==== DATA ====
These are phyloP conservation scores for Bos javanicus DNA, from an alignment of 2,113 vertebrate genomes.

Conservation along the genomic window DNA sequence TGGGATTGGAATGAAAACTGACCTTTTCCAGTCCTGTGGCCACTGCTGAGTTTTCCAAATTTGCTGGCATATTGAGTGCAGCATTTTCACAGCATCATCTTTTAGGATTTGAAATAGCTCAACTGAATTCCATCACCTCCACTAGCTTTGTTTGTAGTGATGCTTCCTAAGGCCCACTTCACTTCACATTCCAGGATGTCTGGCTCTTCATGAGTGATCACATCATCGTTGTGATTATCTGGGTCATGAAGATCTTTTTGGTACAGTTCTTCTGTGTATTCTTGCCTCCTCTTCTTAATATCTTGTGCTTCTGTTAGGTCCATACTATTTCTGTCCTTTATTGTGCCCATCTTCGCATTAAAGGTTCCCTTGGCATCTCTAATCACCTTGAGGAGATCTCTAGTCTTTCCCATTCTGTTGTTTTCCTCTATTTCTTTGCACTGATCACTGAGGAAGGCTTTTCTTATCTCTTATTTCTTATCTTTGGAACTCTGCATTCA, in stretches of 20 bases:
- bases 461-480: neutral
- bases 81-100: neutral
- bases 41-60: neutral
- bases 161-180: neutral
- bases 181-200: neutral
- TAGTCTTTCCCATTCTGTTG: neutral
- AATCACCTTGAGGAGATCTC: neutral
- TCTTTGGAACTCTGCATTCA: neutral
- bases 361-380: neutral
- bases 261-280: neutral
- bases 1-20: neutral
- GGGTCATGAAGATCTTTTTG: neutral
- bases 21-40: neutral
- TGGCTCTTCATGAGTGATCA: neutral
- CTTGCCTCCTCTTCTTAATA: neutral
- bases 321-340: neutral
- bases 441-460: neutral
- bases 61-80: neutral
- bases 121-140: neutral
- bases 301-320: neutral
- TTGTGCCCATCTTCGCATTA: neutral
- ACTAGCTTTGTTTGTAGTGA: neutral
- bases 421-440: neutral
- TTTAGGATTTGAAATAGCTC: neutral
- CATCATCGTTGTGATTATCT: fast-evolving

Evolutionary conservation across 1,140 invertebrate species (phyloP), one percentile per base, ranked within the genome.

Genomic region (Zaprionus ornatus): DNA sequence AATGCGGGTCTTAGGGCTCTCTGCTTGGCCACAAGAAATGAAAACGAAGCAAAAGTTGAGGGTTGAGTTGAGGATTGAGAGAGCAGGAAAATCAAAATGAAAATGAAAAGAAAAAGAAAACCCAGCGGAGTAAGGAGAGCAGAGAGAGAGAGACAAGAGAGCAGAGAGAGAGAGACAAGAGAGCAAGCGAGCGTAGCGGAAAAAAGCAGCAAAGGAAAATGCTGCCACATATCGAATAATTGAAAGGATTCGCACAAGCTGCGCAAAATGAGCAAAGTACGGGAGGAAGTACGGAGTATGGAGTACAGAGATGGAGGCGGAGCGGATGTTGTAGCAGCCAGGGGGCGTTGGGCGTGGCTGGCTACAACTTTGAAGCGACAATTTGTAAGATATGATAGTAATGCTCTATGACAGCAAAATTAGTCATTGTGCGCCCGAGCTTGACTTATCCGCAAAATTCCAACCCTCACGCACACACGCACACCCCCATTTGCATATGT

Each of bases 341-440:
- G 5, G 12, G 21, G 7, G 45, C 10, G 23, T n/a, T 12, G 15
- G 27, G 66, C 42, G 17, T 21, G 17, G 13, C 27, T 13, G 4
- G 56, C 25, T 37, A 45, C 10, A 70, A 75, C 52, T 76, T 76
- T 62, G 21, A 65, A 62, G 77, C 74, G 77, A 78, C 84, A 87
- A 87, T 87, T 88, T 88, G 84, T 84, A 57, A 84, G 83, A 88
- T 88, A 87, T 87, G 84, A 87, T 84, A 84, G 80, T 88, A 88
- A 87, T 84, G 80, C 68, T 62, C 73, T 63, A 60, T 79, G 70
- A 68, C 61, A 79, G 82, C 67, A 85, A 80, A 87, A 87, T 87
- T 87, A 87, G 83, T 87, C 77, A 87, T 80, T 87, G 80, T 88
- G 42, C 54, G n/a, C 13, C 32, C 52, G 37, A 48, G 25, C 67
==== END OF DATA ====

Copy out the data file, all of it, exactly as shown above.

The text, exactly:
These are phyloP conservation scores for Bos javanicus DNA, from an alignment of 2,113 vertebrate genomes.

Conservation along the genomic window DNA sequence TGGGATTGGAATGAAAACTGACCTTTTCCAGTCCTGTGGCCACTGCTGAGTTTTCCAAATTTGCTGGCATATTGAGTGCAGCATTTTCACAGCATCATCTTTTAGGATTTGAAATAGCTCAACTGAATTCCATCACCTCCACTAGCTTTGTTTGTAGTGATGCTTCCTAAGGCCCACTTCACTTCACATTCCAGGATGTCTGGCTCTTCATGAGTGATCACATCATCGTTGTGATTATCTGGGTCATGAAGATCTTTTTGGTACAGTTCTTCTGTGTATTCTTGCCTCCTCTTCTTAATATCTTGTGCTTCTGTTAGGTCCATACTATTTCTGTCCTTTATTGTGCCCATCTTCGCATTAAAGGTTCCCTTGGCATCTCTAATCACCTTGAGGAGATCTCTAGTCTTTCCCATTCTGTTGTTTTCCTCTATTTCTTTGCACTGATCACTGAGGAAGGCTTTTCTTATCTCTTATTTCTTATCTTTGGAACTCTGCATTCA, in stretches of 20 bases:
- bases 461-480: neutral
- bases 81-100: neutral
- bases 41-60: neutral
- bases 161-180: neutral
- bases 181-200: neutral
- TAGTCTTTCCCATTCTGTTG: neutral
- AATCACCTTGAGGAGATCTC: neutral
- TCTTTGGAACTCTGCATTCA: neutral
- bases 361-380: neutral
- bases 261-280: neutral
- bases 1-20: neutral
- GGGTCATGAAGATCTTTTTG: neutral
- bases 21-40: neutral
- TGGCTCTTCATGAGTGATCA: neutral
- CTTGCCTCCTCTTCTTAATA: neutral
- bases 321-340: neutral
- bases 441-460: neutral
- bases 61-80: neutral
- bases 121-140: neutral
- bases 301-320: neutral
- TTGTGCCCATCTTCGCATTA: neutral
- ACTAGCTTTGTTTGTAGTGA: neutral
- bases 421-440: neutral
- TTTAGGATTTGAAATAGCTC: neutral
- CATCATCGTTGTGATTATCT: fast-evolving

Evolutionary conservation across 1,140 invertebrate species (phyloP), one percentile per base, ranked within the genome.

Genomic region (Zaprionus ornatus): DNA sequence AATGCGGGTCTTAGGGCTCTCTGCTTGGCCACAAGAAATGAAAACGAAGCAAAAGTTGAGGGTTGAGTTGAGGATTGAGAGAGCAGGAAAATCAAAATGAAAATGAAAAGAAAAAGAAAACCCAGCGGAGTAAGGAGAGCAGAGAGAGAGAGACAAGAGAGCAGAGAGAGAGAGACAAGAGAGCAAGCGAGCGTAGCGGAAAAAAGCAGCAAAGGAAAATGCTGCCACATATCGAATAATTGAAAGGATTCGCACAAGCTGCGCAAAATGAGCAAAGTACGGGAGGAAGTACGGAGTATGGAGTACAGAGATGGAGGCGGAGCGGATGTTGTAGCAGCCAGGGGGCGTTGGGCGTGGCTGGCTACAACTTTGAAGCGACAATTTGTAAGATATGATAGTAATGCTCTATGACAGCAAAATTAGTCATTGTGCGCCCGAGCTTGACTTATCCGCAAAATTCCAACCCTCACGCACACACGCACACCCCCATTTGCATATGT

Each of bases 341-440:
- G 5, G 12, G 21, G 7, G 45, C 10, G 23, T n/a, T 12, G 15
- G 27, G 66, C 42, G 17, T 21, G 17, G 13, C 27, T 13, G 4
- G 56, C 25, T 37, A 45, C 10, A 70, A 75, C 52, T 76, T 76
- T 62, G 21, A 65, A 62, G 77, C 74, G 77, A 78, C 84, A 87
- A 87, T 87, T 88, T 88, G 84, T 84, A 57, A 84, G 83, A 88
- T 88, A 87, T 87, G 84, A 87, T 84, A 84, G 80, T 88, A 88
- A 87, T 84, G 80, C 68, T 62, C 73, T 63, A 60, T 79, G 70
- A 68, C 61, A 79, G 82, C 67, A 85, A 80, A 87, A 87, T 87
- T 87, A 87, G 83, T 87, C 77, A 87, T 80, T 87, G 80, T 88
- G 42, C 54, G n/a, C 13, C 32, C 52, G 37, A 48, G 25, C 67